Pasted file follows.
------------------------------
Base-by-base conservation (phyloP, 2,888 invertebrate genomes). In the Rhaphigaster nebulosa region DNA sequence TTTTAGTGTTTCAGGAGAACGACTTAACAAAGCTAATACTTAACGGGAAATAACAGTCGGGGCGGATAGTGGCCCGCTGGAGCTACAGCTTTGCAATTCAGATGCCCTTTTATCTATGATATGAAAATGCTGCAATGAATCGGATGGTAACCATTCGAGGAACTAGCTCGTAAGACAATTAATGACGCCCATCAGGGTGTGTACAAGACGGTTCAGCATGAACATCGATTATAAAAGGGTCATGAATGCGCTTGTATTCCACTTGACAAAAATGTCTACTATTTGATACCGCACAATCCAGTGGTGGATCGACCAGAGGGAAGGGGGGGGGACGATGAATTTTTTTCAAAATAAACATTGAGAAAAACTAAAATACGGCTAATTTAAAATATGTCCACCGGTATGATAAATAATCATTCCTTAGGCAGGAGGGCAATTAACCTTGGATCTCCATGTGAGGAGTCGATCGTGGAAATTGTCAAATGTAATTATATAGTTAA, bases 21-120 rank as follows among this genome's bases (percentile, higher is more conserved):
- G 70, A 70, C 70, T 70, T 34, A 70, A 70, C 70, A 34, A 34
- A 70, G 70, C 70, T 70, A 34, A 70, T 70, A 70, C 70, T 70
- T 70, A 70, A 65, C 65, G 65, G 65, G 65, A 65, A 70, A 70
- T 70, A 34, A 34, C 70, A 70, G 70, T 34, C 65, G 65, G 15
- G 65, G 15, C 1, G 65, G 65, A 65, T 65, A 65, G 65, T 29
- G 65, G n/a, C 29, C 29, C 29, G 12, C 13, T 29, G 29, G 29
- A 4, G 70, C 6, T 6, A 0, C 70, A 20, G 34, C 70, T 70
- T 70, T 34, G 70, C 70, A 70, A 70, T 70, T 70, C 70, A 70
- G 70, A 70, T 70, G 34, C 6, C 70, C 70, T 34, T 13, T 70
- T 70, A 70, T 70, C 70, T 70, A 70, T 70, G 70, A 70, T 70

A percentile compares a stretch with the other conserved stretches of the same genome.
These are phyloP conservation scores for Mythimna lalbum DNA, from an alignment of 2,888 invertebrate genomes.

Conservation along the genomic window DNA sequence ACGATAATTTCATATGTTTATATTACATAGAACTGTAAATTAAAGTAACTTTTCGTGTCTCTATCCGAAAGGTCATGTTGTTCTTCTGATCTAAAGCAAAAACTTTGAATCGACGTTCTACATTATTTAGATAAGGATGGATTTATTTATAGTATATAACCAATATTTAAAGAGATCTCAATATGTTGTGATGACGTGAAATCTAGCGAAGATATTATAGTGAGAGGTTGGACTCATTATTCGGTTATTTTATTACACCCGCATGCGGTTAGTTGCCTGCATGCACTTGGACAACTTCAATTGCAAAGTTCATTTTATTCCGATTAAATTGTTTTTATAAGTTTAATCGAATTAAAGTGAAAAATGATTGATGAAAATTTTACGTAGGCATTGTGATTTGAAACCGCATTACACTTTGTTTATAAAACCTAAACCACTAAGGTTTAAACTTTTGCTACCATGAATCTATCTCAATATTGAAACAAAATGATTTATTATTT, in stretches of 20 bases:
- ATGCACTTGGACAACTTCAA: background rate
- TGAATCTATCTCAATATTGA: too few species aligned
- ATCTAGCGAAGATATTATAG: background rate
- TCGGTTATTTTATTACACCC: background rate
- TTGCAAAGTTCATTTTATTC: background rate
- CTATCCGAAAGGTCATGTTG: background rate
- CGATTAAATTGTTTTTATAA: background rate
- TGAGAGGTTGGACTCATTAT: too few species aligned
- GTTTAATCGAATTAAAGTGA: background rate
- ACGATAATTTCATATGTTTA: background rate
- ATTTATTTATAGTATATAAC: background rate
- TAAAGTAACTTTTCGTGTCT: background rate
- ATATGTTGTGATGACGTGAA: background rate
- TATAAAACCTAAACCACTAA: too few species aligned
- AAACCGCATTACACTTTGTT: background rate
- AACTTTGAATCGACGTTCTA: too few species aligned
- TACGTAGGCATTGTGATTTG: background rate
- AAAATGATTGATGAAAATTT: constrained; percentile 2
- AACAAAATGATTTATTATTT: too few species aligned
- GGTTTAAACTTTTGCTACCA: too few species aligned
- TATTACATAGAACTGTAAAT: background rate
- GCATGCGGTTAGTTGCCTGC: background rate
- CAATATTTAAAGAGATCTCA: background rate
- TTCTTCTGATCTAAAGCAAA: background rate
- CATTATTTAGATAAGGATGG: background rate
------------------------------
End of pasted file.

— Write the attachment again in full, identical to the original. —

Base-by-base conservation (phyloP, 2,888 invertebrate genomes). In the Rhaphigaster nebulosa region DNA sequence TTTTAGTGTTTCAGGAGAACGACTTAACAAAGCTAATACTTAACGGGAAATAACAGTCGGGGCGGATAGTGGCCCGCTGGAGCTACAGCTTTGCAATTCAGATGCCCTTTTATCTATGATATGAAAATGCTGCAATGAATCGGATGGTAACCATTCGAGGAACTAGCTCGTAAGACAATTAATGACGCCCATCAGGGTGTGTACAAGACGGTTCAGCATGAACATCGATTATAAAAGGGTCATGAATGCGCTTGTATTCCACTTGACAAAAATGTCTACTATTTGATACCGCACAATCCAGTGGTGGATCGACCAGAGGGAAGGGGGGGGGACGATGAATTTTTTTCAAAATAAACATTGAGAAAAACTAAAATACGGCTAATTTAAAATATGTCCACCGGTATGATAAATAATCATTCCTTAGGCAGGAGGGCAATTAACCTTGGATCTCCATGTGAGGAGTCGATCGTGGAAATTGTCAAATGTAATTATATAGTTAA, bases 21-120 rank as follows among this genome's bases (percentile, higher is more conserved):
- G 70, A 70, C 70, T 70, T 34, A 70, A 70, C 70, A 34, A 34
- A 70, G 70, C 70, T 70, A 34, A 70, T 70, A 70, C 70, T 70
- T 70, A 70, A 65, C 65, G 65, G 65, G 65, A 65, A 70, A 70
- T 70, A 34, A 34, C 70, A 70, G 70, T 34, C 65, G 65, G 15
- G 65, G 15, C 1, G 65, G 65, A 65, T 65, A 65, G 65, T 29
- G 65, G n/a, C 29, C 29, C 29, G 12, C 13, T 29, G 29, G 29
- A 4, G 70, C 6, T 6, A 0, C 70, A 20, G 34, C 70, T 70
- T 70, T 34, G 70, C 70, A 70, A 70, T 70, T 70, C 70, A 70
- G 70, A 70, T 70, G 34, C 6, C 70, C 70, T 34, T 13, T 70
- T 70, A 70, T 70, C 70, T 70, A 70, T 70, G 70, A 70, T 70

A percentile compares a stretch with the other conserved stretches of the same genome.
These are phyloP conservation scores for Mythimna lalbum DNA, from an alignment of 2,888 invertebrate genomes.

Conservation along the genomic window DNA sequence ACGATAATTTCATATGTTTATATTACATAGAACTGTAAATTAAAGTAACTTTTCGTGTCTCTATCCGAAAGGTCATGTTGTTCTTCTGATCTAAAGCAAAAACTTTGAATCGACGTTCTACATTATTTAGATAAGGATGGATTTATTTATAGTATATAACCAATATTTAAAGAGATCTCAATATGTTGTGATGACGTGAAATCTAGCGAAGATATTATAGTGAGAGGTTGGACTCATTATTCGGTTATTTTATTACACCCGCATGCGGTTAGTTGCCTGCATGCACTTGGACAACTTCAATTGCAAAGTTCATTTTATTCCGATTAAATTGTTTTTATAAGTTTAATCGAATTAAAGTGAAAAATGATTGATGAAAATTTTACGTAGGCATTGTGATTTGAAACCGCATTACACTTTGTTTATAAAACCTAAACCACTAAGGTTTAAACTTTTGCTACCATGAATCTATCTCAATATTGAAACAAAATGATTTATTATTT, in stretches of 20 bases:
- ATGCACTTGGACAACTTCAA: background rate
- TGAATCTATCTCAATATTGA: too few species aligned
- ATCTAGCGAAGATATTATAG: background rate
- TCGGTTATTTTATTACACCC: background rate
- TTGCAAAGTTCATTTTATTC: background rate
- CTATCCGAAAGGTCATGTTG: background rate
- CGATTAAATTGTTTTTATAA: background rate
- TGAGAGGTTGGACTCATTAT: too few species aligned
- GTTTAATCGAATTAAAGTGA: background rate
- ACGATAATTTCATATGTTTA: background rate
- ATTTATTTATAGTATATAAC: background rate
- TAAAGTAACTTTTCGTGTCT: background rate
- ATATGTTGTGATGACGTGAA: background rate
- TATAAAACCTAAACCACTAA: too few species aligned
- AAACCGCATTACACTTTGTT: background rate
- AACTTTGAATCGACGTTCTA: too few species aligned
- TACGTAGGCATTGTGATTTG: background rate
- AAAATGATTGATGAAAATTT: constrained; percentile 2
- AACAAAATGATTTATTATTT: too few species aligned
- GGTTTAAACTTTTGCTACCA: too few species aligned
- TATTACATAGAACTGTAAAT: background rate
- GCATGCGGTTAGTTGCCTGC: background rate
- CAATATTTAAAGAGATCTCA: background rate
- TTCTTCTGATCTAAAGCAAA: background rate
- CATTATTTAGATAAGGATGG: background rate